But how would a profit-seeking ISP respond? Anything it can reasonably do to increase its estimate of the capital cost to build a network will increase the grant size. Similarly, any overestimate of operating costs or the cost of capital, and/or underestimate of expected consumer revenue means a bigger grant.
One problem with these incentives is that the grants will be too big. Another problem is that the biggest profits will go to the most dishonest ISPs, the ones that cook the books the most.
That’s not to say that states should never base grant decisions on ISP-reported financials. Accounting standards and the threat of an ex post audit can put some bounds on how far ISPs can safely mislead the state to get more money. But smart BEAD grant program design will put in place other ways to discipline the size of grant requests. Competition is probably the best, when you can get it. Negotiation is a difficult fallback option. Meanwhile, the larger problem that can arise if the state overpays for projects is that it’s likely to run out of money before it has met its citizens’ needs for broadband.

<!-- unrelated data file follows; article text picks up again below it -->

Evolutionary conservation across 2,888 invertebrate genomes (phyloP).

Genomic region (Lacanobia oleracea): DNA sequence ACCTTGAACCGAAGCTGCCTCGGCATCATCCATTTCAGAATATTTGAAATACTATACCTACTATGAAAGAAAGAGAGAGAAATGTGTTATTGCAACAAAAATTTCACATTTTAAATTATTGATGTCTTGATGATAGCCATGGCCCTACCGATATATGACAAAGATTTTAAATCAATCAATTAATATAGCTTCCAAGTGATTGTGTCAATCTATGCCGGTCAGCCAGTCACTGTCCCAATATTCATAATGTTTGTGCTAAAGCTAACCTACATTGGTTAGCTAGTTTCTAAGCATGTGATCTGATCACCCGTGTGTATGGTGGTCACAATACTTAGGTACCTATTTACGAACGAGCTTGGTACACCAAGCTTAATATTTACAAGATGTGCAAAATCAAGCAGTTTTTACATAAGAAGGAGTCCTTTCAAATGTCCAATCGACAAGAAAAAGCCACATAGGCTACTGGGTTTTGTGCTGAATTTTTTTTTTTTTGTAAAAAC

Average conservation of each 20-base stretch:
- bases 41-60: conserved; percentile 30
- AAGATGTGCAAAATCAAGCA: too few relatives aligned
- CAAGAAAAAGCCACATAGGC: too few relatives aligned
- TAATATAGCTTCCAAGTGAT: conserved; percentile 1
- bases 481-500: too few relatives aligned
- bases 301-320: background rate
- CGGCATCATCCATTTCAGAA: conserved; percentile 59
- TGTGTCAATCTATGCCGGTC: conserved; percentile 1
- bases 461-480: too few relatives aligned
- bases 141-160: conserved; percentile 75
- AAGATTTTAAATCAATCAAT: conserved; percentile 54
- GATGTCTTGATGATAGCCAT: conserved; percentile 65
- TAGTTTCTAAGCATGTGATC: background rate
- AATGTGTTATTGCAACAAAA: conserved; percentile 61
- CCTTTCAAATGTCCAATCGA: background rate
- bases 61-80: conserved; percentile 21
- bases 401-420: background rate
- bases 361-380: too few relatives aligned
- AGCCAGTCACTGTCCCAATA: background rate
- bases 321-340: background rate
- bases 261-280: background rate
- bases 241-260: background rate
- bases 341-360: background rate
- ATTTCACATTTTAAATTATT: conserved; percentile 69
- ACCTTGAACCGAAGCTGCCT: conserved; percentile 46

If you overpay for projects, you might run out of money
As I said, if a state overpays for a grant project, the need still gets met. The network is built. A state broadband office daunted by the difficulties of discerning how much the ISP really needs might be tempted to just overpay, let the ISP walk away with a bit of extra profit, and call it a win. And sometimes that might work out just fine.
But the big downside is that overpaying to get some areas served might mean that other areas don’t get served at all. To see why, first consider Figure 2.
Figure 2: Sometimes with right-sized BEAD grants, universal access is achievable.
In Figure 2, the large circle in the center represents a state’s BEAD allocation. For simplicity, we assume here that the state has four unserved areas, in each of which there is an ISP willing to deploy. In this scenario, the state skillfully designs its grant offers so that each one is just a little bit more than the required subsidy to close the business case for deployment.